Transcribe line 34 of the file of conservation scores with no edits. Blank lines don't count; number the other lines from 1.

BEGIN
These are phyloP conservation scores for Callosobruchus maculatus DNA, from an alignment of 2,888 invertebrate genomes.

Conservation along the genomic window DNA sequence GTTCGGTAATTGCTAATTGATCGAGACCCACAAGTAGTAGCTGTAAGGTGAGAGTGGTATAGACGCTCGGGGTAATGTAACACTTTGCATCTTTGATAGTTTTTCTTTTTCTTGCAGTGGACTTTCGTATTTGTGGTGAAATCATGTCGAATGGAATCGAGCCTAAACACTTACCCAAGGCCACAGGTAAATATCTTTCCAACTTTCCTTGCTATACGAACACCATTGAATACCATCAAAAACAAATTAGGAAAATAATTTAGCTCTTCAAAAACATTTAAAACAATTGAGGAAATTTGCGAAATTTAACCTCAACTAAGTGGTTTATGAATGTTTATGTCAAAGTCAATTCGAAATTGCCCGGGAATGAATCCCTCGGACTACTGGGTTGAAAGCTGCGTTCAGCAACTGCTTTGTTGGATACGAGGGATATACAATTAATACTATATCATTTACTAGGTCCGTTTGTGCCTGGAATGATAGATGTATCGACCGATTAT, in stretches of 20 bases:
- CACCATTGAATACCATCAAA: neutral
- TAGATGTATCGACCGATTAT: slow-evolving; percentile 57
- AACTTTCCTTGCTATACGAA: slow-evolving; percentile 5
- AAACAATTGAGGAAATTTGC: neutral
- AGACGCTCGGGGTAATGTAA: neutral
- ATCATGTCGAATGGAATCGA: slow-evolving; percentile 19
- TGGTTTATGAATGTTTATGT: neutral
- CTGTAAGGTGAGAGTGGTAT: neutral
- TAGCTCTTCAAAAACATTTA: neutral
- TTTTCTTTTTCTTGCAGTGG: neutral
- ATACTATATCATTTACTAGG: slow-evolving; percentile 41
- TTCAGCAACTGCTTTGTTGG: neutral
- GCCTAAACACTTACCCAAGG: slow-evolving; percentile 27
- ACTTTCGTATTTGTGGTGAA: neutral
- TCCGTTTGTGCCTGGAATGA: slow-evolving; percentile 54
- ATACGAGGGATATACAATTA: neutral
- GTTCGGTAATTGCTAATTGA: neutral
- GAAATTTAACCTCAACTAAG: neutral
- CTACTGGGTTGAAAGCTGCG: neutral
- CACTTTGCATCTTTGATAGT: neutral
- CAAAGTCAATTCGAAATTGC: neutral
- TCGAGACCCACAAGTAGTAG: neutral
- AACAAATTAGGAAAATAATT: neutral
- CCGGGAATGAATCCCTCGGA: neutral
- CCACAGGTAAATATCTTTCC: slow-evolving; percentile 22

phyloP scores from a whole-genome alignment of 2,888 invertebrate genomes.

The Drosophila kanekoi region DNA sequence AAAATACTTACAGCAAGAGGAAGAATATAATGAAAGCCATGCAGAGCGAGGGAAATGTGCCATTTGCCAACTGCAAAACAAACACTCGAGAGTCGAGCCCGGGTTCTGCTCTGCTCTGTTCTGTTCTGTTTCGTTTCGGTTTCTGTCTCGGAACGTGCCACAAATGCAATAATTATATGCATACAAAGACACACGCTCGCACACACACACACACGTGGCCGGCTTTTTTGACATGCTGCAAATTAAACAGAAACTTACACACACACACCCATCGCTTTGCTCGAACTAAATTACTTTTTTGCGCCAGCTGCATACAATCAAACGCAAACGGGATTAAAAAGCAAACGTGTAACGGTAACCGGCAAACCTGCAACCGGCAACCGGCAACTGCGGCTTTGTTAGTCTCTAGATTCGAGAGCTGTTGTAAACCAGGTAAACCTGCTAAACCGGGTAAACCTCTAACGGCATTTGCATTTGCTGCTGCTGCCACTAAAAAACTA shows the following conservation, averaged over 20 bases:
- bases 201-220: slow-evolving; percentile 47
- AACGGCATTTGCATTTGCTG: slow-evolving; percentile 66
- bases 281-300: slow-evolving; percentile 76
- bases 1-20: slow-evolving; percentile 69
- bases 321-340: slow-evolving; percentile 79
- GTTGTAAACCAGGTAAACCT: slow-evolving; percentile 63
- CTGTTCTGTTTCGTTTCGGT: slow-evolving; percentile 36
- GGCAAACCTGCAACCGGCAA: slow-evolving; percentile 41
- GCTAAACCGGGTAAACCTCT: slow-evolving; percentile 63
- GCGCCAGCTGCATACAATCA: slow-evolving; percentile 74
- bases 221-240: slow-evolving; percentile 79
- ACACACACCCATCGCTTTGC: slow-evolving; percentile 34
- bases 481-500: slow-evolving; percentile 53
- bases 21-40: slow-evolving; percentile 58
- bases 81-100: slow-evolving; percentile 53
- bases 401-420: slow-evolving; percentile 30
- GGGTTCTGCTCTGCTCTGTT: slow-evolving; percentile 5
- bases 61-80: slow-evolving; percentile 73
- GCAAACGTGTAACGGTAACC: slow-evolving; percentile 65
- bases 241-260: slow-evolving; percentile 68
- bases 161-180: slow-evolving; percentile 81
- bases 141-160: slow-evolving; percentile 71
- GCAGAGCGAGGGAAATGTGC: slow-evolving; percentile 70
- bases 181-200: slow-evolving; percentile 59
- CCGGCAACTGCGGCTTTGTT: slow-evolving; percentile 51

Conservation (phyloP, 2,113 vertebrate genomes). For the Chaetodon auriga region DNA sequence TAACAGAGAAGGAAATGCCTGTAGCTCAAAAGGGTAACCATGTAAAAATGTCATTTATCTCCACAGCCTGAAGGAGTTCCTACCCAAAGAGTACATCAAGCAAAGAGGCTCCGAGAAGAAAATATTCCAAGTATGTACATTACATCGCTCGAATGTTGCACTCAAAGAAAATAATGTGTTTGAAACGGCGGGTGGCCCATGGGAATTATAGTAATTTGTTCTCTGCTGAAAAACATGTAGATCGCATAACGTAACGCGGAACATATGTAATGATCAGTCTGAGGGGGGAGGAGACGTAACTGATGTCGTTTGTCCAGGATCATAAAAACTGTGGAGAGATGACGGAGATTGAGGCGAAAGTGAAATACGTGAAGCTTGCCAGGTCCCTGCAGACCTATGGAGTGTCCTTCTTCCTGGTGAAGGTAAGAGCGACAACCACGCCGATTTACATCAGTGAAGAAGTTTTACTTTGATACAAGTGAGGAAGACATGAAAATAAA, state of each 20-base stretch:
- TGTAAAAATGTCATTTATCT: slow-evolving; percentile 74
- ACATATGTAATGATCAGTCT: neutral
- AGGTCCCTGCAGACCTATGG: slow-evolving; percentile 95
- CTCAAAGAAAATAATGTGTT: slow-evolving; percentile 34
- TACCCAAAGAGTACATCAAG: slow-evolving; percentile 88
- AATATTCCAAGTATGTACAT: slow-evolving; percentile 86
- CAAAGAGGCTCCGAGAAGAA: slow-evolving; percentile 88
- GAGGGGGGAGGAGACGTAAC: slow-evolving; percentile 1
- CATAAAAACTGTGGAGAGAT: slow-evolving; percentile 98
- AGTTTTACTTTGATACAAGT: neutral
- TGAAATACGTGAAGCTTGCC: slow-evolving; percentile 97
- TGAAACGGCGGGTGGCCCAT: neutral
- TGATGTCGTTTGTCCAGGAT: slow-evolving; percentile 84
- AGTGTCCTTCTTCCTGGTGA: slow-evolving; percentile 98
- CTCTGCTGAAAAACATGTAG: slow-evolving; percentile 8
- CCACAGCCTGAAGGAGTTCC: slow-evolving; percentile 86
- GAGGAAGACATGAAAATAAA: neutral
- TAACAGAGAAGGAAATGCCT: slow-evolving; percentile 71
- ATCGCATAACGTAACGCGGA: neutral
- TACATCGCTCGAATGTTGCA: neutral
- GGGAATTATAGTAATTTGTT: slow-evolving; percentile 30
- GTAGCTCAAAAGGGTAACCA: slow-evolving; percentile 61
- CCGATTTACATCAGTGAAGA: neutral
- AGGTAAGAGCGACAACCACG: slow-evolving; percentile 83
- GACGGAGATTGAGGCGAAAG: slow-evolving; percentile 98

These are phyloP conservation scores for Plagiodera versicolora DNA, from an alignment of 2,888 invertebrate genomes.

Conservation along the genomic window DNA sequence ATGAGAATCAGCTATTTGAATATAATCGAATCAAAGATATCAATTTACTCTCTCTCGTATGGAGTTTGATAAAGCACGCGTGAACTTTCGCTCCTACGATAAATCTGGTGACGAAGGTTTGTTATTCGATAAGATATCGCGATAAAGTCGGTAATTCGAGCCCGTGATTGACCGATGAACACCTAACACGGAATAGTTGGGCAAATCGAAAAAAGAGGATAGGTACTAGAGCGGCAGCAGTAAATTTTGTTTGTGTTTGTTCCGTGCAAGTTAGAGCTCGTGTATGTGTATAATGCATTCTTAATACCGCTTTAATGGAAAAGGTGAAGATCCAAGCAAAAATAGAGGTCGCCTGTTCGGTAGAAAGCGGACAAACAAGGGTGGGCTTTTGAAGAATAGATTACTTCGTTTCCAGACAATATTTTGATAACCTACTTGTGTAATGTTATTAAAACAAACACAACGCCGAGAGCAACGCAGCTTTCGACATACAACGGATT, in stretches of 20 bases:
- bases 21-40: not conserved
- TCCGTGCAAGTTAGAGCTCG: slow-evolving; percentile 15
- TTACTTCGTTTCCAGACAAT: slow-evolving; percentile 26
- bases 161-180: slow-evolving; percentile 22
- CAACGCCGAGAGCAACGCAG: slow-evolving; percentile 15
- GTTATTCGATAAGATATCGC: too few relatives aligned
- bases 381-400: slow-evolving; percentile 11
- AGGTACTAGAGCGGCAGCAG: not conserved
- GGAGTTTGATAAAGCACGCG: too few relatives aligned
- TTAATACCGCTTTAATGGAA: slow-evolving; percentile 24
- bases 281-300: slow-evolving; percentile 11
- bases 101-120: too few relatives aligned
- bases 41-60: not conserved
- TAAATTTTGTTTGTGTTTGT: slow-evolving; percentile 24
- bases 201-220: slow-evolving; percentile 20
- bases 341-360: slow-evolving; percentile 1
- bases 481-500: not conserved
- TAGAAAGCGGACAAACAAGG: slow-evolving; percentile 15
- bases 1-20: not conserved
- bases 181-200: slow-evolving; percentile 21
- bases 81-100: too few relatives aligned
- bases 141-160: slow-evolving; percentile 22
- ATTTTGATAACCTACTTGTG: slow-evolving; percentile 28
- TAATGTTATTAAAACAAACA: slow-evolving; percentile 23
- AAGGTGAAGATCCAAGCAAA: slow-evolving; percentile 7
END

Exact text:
- bases 321-340: slow-evolving; percentile 79